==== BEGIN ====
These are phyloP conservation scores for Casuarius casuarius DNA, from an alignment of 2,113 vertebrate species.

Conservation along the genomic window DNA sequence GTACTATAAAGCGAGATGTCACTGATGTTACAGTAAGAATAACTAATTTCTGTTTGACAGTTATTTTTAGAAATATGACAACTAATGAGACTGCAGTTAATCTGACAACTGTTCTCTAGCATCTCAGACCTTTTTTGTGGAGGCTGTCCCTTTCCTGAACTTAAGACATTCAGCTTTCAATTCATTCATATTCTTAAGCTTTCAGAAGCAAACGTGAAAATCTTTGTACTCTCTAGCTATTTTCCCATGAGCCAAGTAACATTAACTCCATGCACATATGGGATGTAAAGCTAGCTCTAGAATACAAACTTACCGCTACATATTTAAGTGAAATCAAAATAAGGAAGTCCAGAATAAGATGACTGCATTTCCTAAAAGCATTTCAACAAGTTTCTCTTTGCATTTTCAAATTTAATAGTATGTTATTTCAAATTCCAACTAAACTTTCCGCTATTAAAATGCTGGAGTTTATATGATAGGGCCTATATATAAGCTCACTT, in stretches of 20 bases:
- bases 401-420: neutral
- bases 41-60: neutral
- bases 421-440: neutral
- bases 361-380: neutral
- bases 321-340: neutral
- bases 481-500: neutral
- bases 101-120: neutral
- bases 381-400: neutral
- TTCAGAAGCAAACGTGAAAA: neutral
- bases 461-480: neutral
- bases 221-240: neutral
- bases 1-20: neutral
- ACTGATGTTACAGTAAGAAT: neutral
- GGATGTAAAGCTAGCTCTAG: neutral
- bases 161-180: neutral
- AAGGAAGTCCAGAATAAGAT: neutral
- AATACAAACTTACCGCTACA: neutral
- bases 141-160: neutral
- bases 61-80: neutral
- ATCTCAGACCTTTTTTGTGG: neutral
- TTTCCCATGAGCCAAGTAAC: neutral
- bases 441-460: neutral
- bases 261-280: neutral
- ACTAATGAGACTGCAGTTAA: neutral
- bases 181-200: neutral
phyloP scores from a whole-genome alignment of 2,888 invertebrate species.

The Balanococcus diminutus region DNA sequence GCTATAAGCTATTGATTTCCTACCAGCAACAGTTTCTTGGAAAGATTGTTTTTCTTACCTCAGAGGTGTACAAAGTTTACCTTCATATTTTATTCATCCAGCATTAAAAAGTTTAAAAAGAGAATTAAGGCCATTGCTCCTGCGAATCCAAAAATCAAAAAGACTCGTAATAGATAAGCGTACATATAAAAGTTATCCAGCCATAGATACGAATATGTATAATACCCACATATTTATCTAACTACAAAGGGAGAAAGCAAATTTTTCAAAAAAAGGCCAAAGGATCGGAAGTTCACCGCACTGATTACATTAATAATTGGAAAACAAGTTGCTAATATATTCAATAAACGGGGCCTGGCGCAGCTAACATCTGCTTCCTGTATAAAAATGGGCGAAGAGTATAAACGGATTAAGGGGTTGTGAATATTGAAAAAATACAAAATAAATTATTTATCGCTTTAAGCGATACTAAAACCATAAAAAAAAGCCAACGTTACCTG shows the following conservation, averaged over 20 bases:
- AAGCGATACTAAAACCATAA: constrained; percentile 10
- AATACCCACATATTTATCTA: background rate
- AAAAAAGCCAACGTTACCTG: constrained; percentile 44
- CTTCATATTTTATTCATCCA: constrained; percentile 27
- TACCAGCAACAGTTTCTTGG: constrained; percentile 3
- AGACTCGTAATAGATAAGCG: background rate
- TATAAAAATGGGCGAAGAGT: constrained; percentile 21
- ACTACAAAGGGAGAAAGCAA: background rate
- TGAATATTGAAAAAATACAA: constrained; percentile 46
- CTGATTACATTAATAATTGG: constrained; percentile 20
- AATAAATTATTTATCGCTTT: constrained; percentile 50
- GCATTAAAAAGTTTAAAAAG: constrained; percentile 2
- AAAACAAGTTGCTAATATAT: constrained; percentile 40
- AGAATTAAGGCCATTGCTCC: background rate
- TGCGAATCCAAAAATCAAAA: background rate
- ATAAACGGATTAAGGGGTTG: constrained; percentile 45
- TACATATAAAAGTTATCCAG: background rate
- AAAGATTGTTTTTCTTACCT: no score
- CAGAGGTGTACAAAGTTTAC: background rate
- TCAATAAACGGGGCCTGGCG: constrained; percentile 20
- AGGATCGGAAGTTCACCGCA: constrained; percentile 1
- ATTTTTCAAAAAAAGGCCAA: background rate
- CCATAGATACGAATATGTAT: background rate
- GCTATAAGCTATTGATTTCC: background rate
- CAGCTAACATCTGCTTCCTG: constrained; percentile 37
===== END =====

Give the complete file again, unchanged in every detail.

These are phyloP conservation scores for Casuarius casuarius DNA, from an alignment of 2,113 vertebrate species.

Conservation along the genomic window DNA sequence GTACTATAAAGCGAGATGTCACTGATGTTACAGTAAGAATAACTAATTTCTGTTTGACAGTTATTTTTAGAAATATGACAACTAATGAGACTGCAGTTAATCTGACAACTGTTCTCTAGCATCTCAGACCTTTTTTGTGGAGGCTGTCCCTTTCCTGAACTTAAGACATTCAGCTTTCAATTCATTCATATTCTTAAGCTTTCAGAAGCAAACGTGAAAATCTTTGTACTCTCTAGCTATTTTCCCATGAGCCAAGTAACATTAACTCCATGCACATATGGGATGTAAAGCTAGCTCTAGAATACAAACTTACCGCTACATATTTAAGTGAAATCAAAATAAGGAAGTCCAGAATAAGATGACTGCATTTCCTAAAAGCATTTCAACAAGTTTCTCTTTGCATTTTCAAATTTAATAGTATGTTATTTCAAATTCCAACTAAACTTTCCGCTATTAAAATGCTGGAGTTTATATGATAGGGCCTATATATAAGCTCACTT, in stretches of 20 bases:
- bases 401-420: neutral
- bases 41-60: neutral
- bases 421-440: neutral
- bases 361-380: neutral
- bases 321-340: neutral
- bases 481-500: neutral
- bases 101-120: neutral
- bases 381-400: neutral
- TTCAGAAGCAAACGTGAAAA: neutral
- bases 461-480: neutral
- bases 221-240: neutral
- bases 1-20: neutral
- ACTGATGTTACAGTAAGAAT: neutral
- GGATGTAAAGCTAGCTCTAG: neutral
- bases 161-180: neutral
- AAGGAAGTCCAGAATAAGAT: neutral
- AATACAAACTTACCGCTACA: neutral
- bases 141-160: neutral
- bases 61-80: neutral
- ATCTCAGACCTTTTTTGTGG: neutral
- TTTCCCATGAGCCAAGTAAC: neutral
- bases 441-460: neutral
- bases 261-280: neutral
- ACTAATGAGACTGCAGTTAA: neutral
- bases 181-200: neutral
phyloP scores from a whole-genome alignment of 2,888 invertebrate species.

The Balanococcus diminutus region DNA sequence GCTATAAGCTATTGATTTCCTACCAGCAACAGTTTCTTGGAAAGATTGTTTTTCTTACCTCAGAGGTGTACAAAGTTTACCTTCATATTTTATTCATCCAGCATTAAAAAGTTTAAAAAGAGAATTAAGGCCATTGCTCCTGCGAATCCAAAAATCAAAAAGACTCGTAATAGATAAGCGTACATATAAAAGTTATCCAGCCATAGATACGAATATGTATAATACCCACATATTTATCTAACTACAAAGGGAGAAAGCAAATTTTTCAAAAAAAGGCCAAAGGATCGGAAGTTCACCGCACTGATTACATTAATAATTGGAAAACAAGTTGCTAATATATTCAATAAACGGGGCCTGGCGCAGCTAACATCTGCTTCCTGTATAAAAATGGGCGAAGAGTATAAACGGATTAAGGGGTTGTGAATATTGAAAAAATACAAAATAAATTATTTATCGCTTTAAGCGATACTAAAACCATAAAAAAAAGCCAACGTTACCTG shows the following conservation, averaged over 20 bases:
- AAGCGATACTAAAACCATAA: constrained; percentile 10
- AATACCCACATATTTATCTA: background rate
- AAAAAAGCCAACGTTACCTG: constrained; percentile 44
- CTTCATATTTTATTCATCCA: constrained; percentile 27
- TACCAGCAACAGTTTCTTGG: constrained; percentile 3
- AGACTCGTAATAGATAAGCG: background rate
- TATAAAAATGGGCGAAGAGT: constrained; percentile 21
- ACTACAAAGGGAGAAAGCAA: background rate
- TGAATATTGAAAAAATACAA: constrained; percentile 46
- CTGATTACATTAATAATTGG: constrained; percentile 20
- AATAAATTATTTATCGCTTT: constrained; percentile 50
- GCATTAAAAAGTTTAAAAAG: constrained; percentile 2
- AAAACAAGTTGCTAATATAT: constrained; percentile 40
- AGAATTAAGGCCATTGCTCC: background rate
- TGCGAATCCAAAAATCAAAA: background rate
- ATAAACGGATTAAGGGGTTG: constrained; percentile 45
- TACATATAAAAGTTATCCAG: background rate
- AAAGATTGTTTTTCTTACCT: no score
- CAGAGGTGTACAAAGTTTAC: background rate
- TCAATAAACGGGGCCTGGCG: constrained; percentile 20
- AGGATCGGAAGTTCACCGCA: constrained; percentile 1
- ATTTTTCAAAAAAAGGCCAA: background rate
- CCATAGATACGAATATGTAT: background rate
- GCTATAAGCTATTGATTTCC: background rate
- CAGCTAACATCTGCTTCCTG: constrained; percentile 37